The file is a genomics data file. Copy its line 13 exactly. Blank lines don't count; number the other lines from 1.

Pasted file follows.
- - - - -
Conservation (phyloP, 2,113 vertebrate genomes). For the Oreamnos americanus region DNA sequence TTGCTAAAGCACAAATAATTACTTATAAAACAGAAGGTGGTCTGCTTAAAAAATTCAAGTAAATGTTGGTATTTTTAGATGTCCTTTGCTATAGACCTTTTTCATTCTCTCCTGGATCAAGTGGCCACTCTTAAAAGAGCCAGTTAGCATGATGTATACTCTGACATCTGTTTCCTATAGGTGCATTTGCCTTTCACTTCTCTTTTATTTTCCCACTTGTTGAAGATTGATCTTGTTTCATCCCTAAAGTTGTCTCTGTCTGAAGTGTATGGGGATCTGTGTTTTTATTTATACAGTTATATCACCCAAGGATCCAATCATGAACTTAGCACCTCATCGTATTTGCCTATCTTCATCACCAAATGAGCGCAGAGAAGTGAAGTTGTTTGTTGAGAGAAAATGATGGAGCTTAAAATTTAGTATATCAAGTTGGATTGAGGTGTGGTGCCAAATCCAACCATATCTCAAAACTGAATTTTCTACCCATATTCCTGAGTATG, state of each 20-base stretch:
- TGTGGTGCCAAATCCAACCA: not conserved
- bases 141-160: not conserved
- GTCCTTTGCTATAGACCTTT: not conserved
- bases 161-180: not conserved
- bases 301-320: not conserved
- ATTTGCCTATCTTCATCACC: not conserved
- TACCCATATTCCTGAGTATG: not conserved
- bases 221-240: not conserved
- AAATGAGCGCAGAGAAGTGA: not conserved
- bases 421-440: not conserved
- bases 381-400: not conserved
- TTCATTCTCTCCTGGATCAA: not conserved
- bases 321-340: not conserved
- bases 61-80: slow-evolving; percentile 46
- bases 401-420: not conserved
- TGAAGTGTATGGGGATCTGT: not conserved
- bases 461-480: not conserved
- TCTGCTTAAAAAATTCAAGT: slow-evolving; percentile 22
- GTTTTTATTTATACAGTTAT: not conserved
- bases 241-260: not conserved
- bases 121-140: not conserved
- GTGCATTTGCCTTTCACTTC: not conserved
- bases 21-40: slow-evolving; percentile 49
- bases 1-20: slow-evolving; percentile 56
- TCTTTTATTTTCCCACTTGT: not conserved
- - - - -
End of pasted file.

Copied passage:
- TTCATTCTCTCCTGGATCAA: not conserved